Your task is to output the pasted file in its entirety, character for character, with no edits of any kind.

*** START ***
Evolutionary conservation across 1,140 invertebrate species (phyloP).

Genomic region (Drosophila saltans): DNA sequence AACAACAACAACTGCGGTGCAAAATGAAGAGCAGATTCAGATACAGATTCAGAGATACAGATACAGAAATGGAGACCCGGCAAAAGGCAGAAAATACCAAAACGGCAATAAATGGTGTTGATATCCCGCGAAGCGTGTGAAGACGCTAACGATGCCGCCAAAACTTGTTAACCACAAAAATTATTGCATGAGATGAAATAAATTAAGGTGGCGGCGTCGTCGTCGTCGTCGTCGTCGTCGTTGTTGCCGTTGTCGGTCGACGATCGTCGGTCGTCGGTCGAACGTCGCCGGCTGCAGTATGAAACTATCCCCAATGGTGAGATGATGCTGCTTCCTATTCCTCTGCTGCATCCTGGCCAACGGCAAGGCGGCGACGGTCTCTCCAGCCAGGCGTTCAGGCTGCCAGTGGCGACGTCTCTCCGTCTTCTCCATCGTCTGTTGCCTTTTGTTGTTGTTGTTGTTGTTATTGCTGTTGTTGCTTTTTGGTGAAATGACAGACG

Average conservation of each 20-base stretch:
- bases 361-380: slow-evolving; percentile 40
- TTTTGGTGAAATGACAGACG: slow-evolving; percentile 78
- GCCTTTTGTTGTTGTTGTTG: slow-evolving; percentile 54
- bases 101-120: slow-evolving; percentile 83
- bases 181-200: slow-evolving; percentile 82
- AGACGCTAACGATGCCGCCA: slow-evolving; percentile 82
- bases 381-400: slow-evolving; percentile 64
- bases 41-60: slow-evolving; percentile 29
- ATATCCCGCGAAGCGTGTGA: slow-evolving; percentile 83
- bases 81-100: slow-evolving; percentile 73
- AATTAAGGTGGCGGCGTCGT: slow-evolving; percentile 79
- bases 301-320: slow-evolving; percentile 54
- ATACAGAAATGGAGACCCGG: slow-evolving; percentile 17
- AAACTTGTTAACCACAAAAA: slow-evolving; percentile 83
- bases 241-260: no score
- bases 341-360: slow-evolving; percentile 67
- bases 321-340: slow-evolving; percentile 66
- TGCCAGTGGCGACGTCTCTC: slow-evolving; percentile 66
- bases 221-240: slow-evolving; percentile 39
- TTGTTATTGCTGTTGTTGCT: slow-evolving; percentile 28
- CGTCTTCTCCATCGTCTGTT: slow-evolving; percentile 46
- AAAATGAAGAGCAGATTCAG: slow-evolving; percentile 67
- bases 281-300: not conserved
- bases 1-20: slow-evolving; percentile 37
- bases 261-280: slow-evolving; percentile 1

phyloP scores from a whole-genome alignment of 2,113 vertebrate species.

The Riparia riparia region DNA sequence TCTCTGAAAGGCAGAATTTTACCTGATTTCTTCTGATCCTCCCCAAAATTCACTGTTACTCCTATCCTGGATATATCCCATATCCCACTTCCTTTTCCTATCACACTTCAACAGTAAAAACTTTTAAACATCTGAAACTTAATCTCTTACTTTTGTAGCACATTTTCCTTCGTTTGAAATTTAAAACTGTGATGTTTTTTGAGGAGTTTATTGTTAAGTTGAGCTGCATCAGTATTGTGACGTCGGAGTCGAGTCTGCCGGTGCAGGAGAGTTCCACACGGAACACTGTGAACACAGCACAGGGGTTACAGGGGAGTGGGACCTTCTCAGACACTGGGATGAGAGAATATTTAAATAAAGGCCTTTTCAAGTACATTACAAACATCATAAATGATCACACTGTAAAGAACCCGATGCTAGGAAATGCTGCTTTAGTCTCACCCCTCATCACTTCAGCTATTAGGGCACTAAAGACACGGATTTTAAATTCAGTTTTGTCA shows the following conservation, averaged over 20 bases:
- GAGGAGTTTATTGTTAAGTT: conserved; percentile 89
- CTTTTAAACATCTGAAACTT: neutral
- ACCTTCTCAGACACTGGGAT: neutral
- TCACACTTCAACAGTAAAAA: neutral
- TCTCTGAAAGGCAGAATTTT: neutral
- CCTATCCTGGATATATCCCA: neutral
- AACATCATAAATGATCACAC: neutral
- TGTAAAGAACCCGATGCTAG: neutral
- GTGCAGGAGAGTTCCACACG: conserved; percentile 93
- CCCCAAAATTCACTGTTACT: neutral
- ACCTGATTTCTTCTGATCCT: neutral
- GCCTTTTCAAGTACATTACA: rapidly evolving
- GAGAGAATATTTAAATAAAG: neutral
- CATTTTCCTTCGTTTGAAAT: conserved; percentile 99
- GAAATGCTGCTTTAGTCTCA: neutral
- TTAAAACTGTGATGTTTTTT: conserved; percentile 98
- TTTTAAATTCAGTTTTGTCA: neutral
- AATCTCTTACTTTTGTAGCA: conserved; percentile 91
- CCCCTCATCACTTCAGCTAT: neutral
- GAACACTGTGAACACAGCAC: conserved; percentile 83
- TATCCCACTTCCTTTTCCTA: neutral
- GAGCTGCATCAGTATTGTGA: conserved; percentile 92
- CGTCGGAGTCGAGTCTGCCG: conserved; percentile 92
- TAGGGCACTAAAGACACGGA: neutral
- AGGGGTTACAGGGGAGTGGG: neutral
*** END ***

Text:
Evolutionary conservation across 1,140 invertebrate species (phyloP).

Genomic region (Drosophila saltans): DNA sequence AACAACAACAACTGCGGTGCAAAATGAAGAGCAGATTCAGATACAGATTCAGAGATACAGATACAGAAATGGAGACCCGGCAAAAGGCAGAAAATACCAAAACGGCAATAAATGGTGTTGATATCCCGCGAAGCGTGTGAAGACGCTAACGATGCCGCCAAAACTTGTTAACCACAAAAATTATTGCATGAGATGAAATAAATTAAGGTGGCGGCGTCGTCGTCGTCGTCGTCGTCGTCGTTGTTGCCGTTGTCGGTCGACGATCGTCGGTCGTCGGTCGAACGTCGCCGGCTGCAGTATGAAACTATCCCCAATGGTGAGATGATGCTGCTTCCTATTCCTCTGCTGCATCCTGGCCAACGGCAAGGCGGCGACGGTCTCTCCAGCCAGGCGTTCAGGCTGCCAGTGGCGACGTCTCTCCGTCTTCTCCATCGTCTGTTGCCTTTTGTTGTTGTTGTTGTTGTTATTGCTGTTGTTGCTTTTTGGTGAAATGACAGACG

Average conservation of each 20-base stretch:
- bases 361-380: slow-evolving; percentile 40
- TTTTGGTGAAATGACAGACG: slow-evolving; percentile 78
- GCCTTTTGTTGTTGTTGTTG: slow-evolving; percentile 54
- bases 101-120: slow-evolving; percentile 83
- bases 181-200: slow-evolving; percentile 82
- AGACGCTAACGATGCCGCCA: slow-evolving; percentile 82
- bases 381-400: slow-evolving; percentile 64
- bases 41-60: slow-evolving; percentile 29
- ATATCCCGCGAAGCGTGTGA: slow-evolving; percentile 83
- bases 81-100: slow-evolving; percentile 73
- AATTAAGGTGGCGGCGTCGT: slow-evolving; percentile 79
- bases 301-320: slow-evolving; percentile 54
- ATACAGAAATGGAGACCCGG: slow-evolving; percentile 17
- AAACTTGTTAACCACAAAAA: slow-evolving; percentile 83
- bases 241-260: no score
- bases 341-360: slow-evolving; percentile 67
- bases 321-340: slow-evolving; percentile 66
- TGCCAGTGGCGACGTCTCTC: slow-evolving; percentile 66
- bases 221-240: slow-evolving; percentile 39
- TTGTTATTGCTGTTGTTGCT: slow-evolving; percentile 28
- CGTCTTCTCCATCGTCTGTT: slow-evolving; percentile 46
- AAAATGAAGAGCAGATTCAG: slow-evolving; percentile 67
- bases 281-300: not conserved
- bases 1-20: slow-evolving; percentile 37
- bases 261-280: slow-evolving; percentile 1

phyloP scores from a whole-genome alignment of 2,113 vertebrate species.

The Riparia riparia region DNA sequence TCTCTGAAAGGCAGAATTTTACCTGATTTCTTCTGATCCTCCCCAAAATTCACTGTTACTCCTATCCTGGATATATCCCATATCCCACTTCCTTTTCCTATCACACTTCAACAGTAAAAACTTTTAAACATCTGAAACTTAATCTCTTACTTTTGTAGCACATTTTCCTTCGTTTGAAATTTAAAACTGTGATGTTTTTTGAGGAGTTTATTGTTAAGTTGAGCTGCATCAGTATTGTGACGTCGGAGTCGAGTCTGCCGGTGCAGGAGAGTTCCACACGGAACACTGTGAACACAGCACAGGGGTTACAGGGGAGTGGGACCTTCTCAGACACTGGGATGAGAGAATATTTAAATAAAGGCCTTTTCAAGTACATTACAAACATCATAAATGATCACACTGTAAAGAACCCGATGCTAGGAAATGCTGCTTTAGTCTCACCCCTCATCACTTCAGCTATTAGGGCACTAAAGACACGGATTTTAAATTCAGTTTTGTCA shows the following conservation, averaged over 20 bases:
- GAGGAGTTTATTGTTAAGTT: conserved; percentile 89
- CTTTTAAACATCTGAAACTT: neutral
- ACCTTCTCAGACACTGGGAT: neutral
- TCACACTTCAACAGTAAAAA: neutral
- TCTCTGAAAGGCAGAATTTT: neutral
- CCTATCCTGGATATATCCCA: neutral
- AACATCATAAATGATCACAC: neutral
- TGTAAAGAACCCGATGCTAG: neutral
- GTGCAGGAGAGTTCCACACG: conserved; percentile 93
- CCCCAAAATTCACTGTTACT: neutral
- ACCTGATTTCTTCTGATCCT: neutral
- GCCTTTTCAAGTACATTACA: rapidly evolving
- GAGAGAATATTTAAATAAAG: neutral
- CATTTTCCTTCGTTTGAAAT: conserved; percentile 99
- GAAATGCTGCTTTAGTCTCA: neutral
- TTAAAACTGTGATGTTTTTT: conserved; percentile 98
- TTTTAAATTCAGTTTTGTCA: neutral
- AATCTCTTACTTTTGTAGCA: conserved; percentile 91
- CCCCTCATCACTTCAGCTAT: neutral
- GAACACTGTGAACACAGCAC: conserved; percentile 83
- TATCCCACTTCCTTTTCCTA: neutral
- GAGCTGCATCAGTATTGTGA: conserved; percentile 92
- CGTCGGAGTCGAGTCTGCCG: conserved; percentile 92
- TAGGGCACTAAAGACACGGA: neutral
- AGGGGTTACAGGGGAGTGGG: neutral